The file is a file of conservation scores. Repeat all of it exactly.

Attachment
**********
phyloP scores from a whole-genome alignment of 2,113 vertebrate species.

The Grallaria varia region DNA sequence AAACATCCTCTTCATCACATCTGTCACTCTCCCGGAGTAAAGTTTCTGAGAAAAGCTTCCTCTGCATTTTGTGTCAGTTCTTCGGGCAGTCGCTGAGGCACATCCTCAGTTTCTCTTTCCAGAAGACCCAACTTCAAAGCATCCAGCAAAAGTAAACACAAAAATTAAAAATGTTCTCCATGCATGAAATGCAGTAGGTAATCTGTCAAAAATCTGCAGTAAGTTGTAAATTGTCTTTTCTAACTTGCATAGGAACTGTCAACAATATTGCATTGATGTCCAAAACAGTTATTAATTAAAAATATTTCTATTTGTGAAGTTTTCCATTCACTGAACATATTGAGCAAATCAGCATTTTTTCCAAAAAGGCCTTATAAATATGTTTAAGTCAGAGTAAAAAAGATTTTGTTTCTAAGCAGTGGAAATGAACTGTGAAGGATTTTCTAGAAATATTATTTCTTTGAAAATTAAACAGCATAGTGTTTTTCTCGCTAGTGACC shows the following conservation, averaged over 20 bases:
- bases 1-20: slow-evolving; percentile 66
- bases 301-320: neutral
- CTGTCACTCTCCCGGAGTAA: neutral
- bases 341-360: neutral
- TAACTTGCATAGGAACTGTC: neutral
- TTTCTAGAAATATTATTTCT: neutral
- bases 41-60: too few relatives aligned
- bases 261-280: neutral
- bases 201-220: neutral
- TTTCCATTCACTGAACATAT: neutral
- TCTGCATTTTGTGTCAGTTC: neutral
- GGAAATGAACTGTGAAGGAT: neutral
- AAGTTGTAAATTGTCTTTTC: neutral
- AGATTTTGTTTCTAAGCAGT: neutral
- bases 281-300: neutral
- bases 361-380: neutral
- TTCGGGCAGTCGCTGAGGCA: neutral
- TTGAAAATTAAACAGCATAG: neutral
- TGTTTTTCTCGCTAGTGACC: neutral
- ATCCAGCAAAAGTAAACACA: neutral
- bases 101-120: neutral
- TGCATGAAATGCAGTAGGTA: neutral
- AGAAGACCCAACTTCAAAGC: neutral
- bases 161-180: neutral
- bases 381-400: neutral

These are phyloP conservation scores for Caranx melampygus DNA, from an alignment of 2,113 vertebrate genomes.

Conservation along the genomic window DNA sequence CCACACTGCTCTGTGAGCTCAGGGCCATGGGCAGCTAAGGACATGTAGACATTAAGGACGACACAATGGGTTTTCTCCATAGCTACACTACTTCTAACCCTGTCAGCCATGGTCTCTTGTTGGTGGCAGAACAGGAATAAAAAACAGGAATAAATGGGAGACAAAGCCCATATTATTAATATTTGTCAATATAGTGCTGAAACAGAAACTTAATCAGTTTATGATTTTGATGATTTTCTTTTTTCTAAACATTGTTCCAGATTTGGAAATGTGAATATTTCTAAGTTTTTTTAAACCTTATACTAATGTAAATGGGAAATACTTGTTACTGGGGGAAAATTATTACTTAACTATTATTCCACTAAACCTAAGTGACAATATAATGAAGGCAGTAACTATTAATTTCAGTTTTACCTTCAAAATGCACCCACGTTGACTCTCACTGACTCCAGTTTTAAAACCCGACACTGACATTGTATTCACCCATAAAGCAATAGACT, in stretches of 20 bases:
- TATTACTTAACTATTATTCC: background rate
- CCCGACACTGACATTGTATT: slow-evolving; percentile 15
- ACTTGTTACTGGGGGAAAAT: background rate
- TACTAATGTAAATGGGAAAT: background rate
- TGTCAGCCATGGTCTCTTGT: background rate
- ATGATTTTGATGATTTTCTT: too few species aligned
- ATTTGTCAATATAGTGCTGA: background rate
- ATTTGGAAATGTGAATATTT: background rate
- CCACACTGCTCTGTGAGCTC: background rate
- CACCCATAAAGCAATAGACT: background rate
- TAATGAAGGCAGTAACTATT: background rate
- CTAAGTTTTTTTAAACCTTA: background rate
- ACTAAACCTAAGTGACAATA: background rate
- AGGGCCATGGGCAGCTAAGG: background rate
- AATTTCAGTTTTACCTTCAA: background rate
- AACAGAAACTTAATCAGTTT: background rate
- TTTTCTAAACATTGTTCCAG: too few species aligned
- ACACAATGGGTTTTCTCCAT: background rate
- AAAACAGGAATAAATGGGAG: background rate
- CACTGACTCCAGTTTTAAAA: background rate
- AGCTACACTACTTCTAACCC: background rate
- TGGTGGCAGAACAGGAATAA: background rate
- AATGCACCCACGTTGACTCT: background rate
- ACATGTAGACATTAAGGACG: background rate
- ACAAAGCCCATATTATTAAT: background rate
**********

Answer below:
phyloP scores from a whole-genome alignment of 2,113 vertebrate species.

The Grallaria varia region DNA sequence AAACATCCTCTTCATCACATCTGTCACTCTCCCGGAGTAAAGTTTCTGAGAAAAGCTTCCTCTGCATTTTGTGTCAGTTCTTCGGGCAGTCGCTGAGGCACATCCTCAGTTTCTCTTTCCAGAAGACCCAACTTCAAAGCATCCAGCAAAAGTAAACACAAAAATTAAAAATGTTCTCCATGCATGAAATGCAGTAGGTAATCTGTCAAAAATCTGCAGTAAGTTGTAAATTGTCTTTTCTAACTTGCATAGGAACTGTCAACAATATTGCATTGATGTCCAAAACAGTTATTAATTAAAAATATTTCTATTTGTGAAGTTTTCCATTCACTGAACATATTGAGCAAATCAGCATTTTTTCCAAAAAGGCCTTATAAATATGTTTAAGTCAGAGTAAAAAAGATTTTGTTTCTAAGCAGTGGAAATGAACTGTGAAGGATTTTCTAGAAATATTATTTCTTTGAAAATTAAACAGCATAGTGTTTTTCTCGCTAGTGACC shows the following conservation, averaged over 20 bases:
- bases 1-20: slow-evolving; percentile 66
- bases 301-320: neutral
- CTGTCACTCTCCCGGAGTAA: neutral
- bases 341-360: neutral
- TAACTTGCATAGGAACTGTC: neutral
- TTTCTAGAAATATTATTTCT: neutral
- bases 41-60: too few relatives aligned
- bases 261-280: neutral
- bases 201-220: neutral
- TTTCCATTCACTGAACATAT: neutral
- TCTGCATTTTGTGTCAGTTC: neutral
- GGAAATGAACTGTGAAGGAT: neutral
- AAGTTGTAAATTGTCTTTTC: neutral
- AGATTTTGTTTCTAAGCAGT: neutral
- bases 281-300: neutral
- bases 361-380: neutral
- TTCGGGCAGTCGCTGAGGCA: neutral
- TTGAAAATTAAACAGCATAG: neutral
- TGTTTTTCTCGCTAGTGACC: neutral
- ATCCAGCAAAAGTAAACACA: neutral
- bases 101-120: neutral
- TGCATGAAATGCAGTAGGTA: neutral
- AGAAGACCCAACTTCAAAGC: neutral
- bases 161-180: neutral
- bases 381-400: neutral

These are phyloP conservation scores for Caranx melampygus DNA, from an alignment of 2,113 vertebrate genomes.

Conservation along the genomic window DNA sequence CCACACTGCTCTGTGAGCTCAGGGCCATGGGCAGCTAAGGACATGTAGACATTAAGGACGACACAATGGGTTTTCTCCATAGCTACACTACTTCTAACCCTGTCAGCCATGGTCTCTTGTTGGTGGCAGAACAGGAATAAAAAACAGGAATAAATGGGAGACAAAGCCCATATTATTAATATTTGTCAATATAGTGCTGAAACAGAAACTTAATCAGTTTATGATTTTGATGATTTTCTTTTTTCTAAACATTGTTCCAGATTTGGAAATGTGAATATTTCTAAGTTTTTTTAAACCTTATACTAATGTAAATGGGAAATACTTGTTACTGGGGGAAAATTATTACTTAACTATTATTCCACTAAACCTAAGTGACAATATAATGAAGGCAGTAACTATTAATTTCAGTTTTACCTTCAAAATGCACCCACGTTGACTCTCACTGACTCCAGTTTTAAAACCCGACACTGACATTGTATTCACCCATAAAGCAATAGACT, in stretches of 20 bases:
- TATTACTTAACTATTATTCC: background rate
- CCCGACACTGACATTGTATT: slow-evolving; percentile 15
- ACTTGTTACTGGGGGAAAAT: background rate
- TACTAATGTAAATGGGAAAT: background rate
- TGTCAGCCATGGTCTCTTGT: background rate
- ATGATTTTGATGATTTTCTT: too few species aligned
- ATTTGTCAATATAGTGCTGA: background rate
- ATTTGGAAATGTGAATATTT: background rate
- CCACACTGCTCTGTGAGCTC: background rate
- CACCCATAAAGCAATAGACT: background rate
- TAATGAAGGCAGTAACTATT: background rate
- CTAAGTTTTTTTAAACCTTA: background rate
- ACTAAACCTAAGTGACAATA: background rate
- AGGGCCATGGGCAGCTAAGG: background rate
- AATTTCAGTTTTACCTTCAA: background rate
- AACAGAAACTTAATCAGTTT: background rate
- TTTTCTAAACATTGTTCCAG: too few species aligned
- ACACAATGGGTTTTCTCCAT: background rate
- AAAACAGGAATAAATGGGAG: background rate
- CACTGACTCCAGTTTTAAAA: background rate
- AGCTACACTACTTCTAACCC: background rate
- TGGTGGCAGAACAGGAATAA: background rate
- AATGCACCCACGTTGACTCT: background rate
- ACATGTAGACATTAAGGACG: background rate
- ACAAAGCCCATATTATTAAT: background rate